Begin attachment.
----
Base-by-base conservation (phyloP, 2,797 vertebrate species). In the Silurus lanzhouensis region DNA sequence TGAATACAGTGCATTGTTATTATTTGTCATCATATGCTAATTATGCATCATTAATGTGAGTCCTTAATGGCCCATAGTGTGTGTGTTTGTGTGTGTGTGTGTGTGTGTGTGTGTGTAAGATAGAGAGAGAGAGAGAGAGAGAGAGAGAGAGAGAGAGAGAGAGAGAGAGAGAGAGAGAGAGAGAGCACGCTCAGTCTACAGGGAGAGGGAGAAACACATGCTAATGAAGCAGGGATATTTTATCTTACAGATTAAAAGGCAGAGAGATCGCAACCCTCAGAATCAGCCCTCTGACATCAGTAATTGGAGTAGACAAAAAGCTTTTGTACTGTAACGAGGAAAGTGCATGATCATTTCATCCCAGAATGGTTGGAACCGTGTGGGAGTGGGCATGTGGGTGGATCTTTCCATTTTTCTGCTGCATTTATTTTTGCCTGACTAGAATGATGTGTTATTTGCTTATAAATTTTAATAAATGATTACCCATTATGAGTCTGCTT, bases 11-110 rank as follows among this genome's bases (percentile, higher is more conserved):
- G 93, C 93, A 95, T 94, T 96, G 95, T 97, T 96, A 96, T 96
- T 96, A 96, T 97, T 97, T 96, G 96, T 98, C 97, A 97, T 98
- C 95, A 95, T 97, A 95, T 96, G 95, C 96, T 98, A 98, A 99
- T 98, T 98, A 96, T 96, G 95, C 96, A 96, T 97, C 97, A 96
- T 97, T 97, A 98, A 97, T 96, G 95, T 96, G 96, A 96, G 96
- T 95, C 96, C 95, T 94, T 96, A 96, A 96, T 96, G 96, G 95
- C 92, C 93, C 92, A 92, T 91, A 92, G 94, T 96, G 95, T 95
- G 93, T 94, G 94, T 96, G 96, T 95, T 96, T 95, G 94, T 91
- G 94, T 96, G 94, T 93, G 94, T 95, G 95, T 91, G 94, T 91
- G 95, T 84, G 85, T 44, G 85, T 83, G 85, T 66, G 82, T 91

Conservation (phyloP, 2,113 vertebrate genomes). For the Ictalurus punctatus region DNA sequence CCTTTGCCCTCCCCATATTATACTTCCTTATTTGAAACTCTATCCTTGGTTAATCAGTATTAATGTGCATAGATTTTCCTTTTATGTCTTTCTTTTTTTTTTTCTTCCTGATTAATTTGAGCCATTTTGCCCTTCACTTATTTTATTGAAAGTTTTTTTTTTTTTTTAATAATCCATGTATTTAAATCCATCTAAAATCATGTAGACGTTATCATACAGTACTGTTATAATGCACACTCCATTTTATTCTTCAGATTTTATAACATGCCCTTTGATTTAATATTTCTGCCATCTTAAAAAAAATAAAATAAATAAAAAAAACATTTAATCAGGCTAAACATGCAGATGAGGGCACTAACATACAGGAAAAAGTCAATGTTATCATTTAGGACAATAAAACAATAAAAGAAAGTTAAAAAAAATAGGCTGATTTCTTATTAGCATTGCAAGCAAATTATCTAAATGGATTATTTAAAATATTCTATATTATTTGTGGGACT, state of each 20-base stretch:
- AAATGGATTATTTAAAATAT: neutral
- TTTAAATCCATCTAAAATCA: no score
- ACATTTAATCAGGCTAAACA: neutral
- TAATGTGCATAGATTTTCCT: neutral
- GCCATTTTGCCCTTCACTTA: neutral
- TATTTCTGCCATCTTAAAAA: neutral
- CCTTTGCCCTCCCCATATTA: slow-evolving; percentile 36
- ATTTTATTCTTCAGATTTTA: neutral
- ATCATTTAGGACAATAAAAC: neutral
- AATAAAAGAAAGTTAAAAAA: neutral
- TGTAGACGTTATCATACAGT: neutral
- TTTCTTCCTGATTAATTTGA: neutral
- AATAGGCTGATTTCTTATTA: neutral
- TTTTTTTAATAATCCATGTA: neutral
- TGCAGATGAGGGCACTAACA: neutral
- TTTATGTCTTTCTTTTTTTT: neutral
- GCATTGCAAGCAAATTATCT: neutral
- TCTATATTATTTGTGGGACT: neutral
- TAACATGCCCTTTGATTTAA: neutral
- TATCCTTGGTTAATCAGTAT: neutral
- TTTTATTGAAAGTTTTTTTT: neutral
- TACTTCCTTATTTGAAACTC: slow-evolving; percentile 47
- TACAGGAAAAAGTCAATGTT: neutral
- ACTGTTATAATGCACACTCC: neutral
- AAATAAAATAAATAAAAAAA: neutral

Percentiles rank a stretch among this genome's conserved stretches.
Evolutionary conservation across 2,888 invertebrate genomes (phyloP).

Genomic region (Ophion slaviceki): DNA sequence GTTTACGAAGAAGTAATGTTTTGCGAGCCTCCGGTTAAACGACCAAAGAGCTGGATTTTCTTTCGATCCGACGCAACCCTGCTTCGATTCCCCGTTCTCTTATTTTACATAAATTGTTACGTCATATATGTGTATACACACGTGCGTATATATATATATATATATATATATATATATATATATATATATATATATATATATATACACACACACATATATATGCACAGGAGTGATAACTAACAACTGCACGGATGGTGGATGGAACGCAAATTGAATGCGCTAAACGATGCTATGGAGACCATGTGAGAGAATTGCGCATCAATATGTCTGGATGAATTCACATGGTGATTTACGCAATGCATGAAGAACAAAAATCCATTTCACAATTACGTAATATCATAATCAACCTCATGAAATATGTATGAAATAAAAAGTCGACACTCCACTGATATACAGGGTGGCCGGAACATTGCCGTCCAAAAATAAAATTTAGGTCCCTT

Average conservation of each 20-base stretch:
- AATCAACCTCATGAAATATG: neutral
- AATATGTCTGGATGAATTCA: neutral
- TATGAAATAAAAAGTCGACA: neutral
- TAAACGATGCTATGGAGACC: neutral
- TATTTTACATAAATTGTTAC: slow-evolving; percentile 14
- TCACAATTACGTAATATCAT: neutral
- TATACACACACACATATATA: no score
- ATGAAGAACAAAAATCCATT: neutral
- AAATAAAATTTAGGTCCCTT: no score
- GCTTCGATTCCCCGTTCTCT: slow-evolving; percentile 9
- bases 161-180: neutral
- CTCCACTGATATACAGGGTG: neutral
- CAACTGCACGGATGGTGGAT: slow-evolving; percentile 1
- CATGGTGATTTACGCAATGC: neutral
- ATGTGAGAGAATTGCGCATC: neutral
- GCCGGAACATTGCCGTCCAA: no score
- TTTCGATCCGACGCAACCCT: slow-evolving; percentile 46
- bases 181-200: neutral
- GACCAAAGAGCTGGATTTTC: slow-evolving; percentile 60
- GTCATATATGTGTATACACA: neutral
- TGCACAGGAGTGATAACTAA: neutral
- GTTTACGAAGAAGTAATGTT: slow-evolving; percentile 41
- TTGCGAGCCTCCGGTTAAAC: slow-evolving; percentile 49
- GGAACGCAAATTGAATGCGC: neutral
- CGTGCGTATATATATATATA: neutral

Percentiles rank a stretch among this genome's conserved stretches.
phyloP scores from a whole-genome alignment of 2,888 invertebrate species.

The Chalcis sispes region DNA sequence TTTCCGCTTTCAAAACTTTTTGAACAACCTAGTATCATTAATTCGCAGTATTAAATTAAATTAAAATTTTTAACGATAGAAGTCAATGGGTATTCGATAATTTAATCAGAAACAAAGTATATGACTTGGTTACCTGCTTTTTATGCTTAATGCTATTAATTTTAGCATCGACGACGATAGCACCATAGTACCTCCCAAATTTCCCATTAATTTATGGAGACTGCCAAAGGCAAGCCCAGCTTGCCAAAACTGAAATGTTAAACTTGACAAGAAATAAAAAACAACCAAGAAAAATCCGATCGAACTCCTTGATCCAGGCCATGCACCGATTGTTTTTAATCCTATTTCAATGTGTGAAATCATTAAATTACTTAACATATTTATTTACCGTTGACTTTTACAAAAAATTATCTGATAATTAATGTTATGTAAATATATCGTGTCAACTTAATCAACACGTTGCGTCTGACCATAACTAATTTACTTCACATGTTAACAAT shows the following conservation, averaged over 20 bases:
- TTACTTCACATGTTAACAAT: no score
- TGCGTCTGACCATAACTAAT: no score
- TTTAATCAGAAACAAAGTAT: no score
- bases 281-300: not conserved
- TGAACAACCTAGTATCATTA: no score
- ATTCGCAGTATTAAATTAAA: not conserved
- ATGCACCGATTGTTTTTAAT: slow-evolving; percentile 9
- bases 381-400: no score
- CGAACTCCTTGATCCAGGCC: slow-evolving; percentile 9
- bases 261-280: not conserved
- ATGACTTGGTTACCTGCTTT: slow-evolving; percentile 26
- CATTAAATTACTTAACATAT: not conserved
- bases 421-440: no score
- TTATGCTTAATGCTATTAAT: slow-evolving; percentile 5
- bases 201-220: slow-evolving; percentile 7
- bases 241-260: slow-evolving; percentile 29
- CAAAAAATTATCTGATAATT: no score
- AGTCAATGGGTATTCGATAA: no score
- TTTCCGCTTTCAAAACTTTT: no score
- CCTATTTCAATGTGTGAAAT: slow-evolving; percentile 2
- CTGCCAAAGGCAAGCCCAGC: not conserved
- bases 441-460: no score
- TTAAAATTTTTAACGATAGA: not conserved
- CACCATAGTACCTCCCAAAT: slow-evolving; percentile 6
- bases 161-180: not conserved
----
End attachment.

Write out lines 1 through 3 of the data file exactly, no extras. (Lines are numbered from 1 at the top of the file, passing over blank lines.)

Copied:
Base-by-base conservation (phyloP, 2,797 vertebrate species). In the Silurus lanzhouensis region DNA sequence TGAATACAGTGCATTGTTATTATTTGTCATCATATGCTAATTATGCATCATTAATGTGAGTCCTTAATGGCCCATAGTGTGTGTGTTTGTGTGTGTGTGTGTGTGTGTGTGTGTGTAAGATAGAGAGAGAGAGAGAGAGAGAGAGAGAGAGAGAGAGAGAGAGAGAGAGAGAGAGAGAGAGAGAGCACGCTCAGTCTACAGGGAGAGGGAGAAACACATGCTAATGAAGCAGGGATATTTTATCTTACAGATTAAAAGGCAGAGAGATCGCAACCCTCAGAATCAGCCCTCTGACATCAGTAATTGGAGTAGACAAAAAGCTTTTGTACTGTAACGAGGAAAGTGCATGATCATTTCATCCCAGAATGGTTGGAACCGTGTGGGAGTGGGCATGTGGGTGGATCTTTCCATTTTTCTGCTGCATTTATTTTTGCCTGACTAGAATGATGTGTTATTTGCTTATAAATTTTAATAAATGATTACCCATTATGAGTCTGCTT, bases 11-110 rank as follows among this genome's bases (percentile, higher is more conserved):
- G 93, C 93, A 95, T 94, T 96, G 95, T 97, T 96, A 96, T 96
- T 96, A 96, T 97, T 97, T 96, G 96, T 98, C 97, A 97, T 98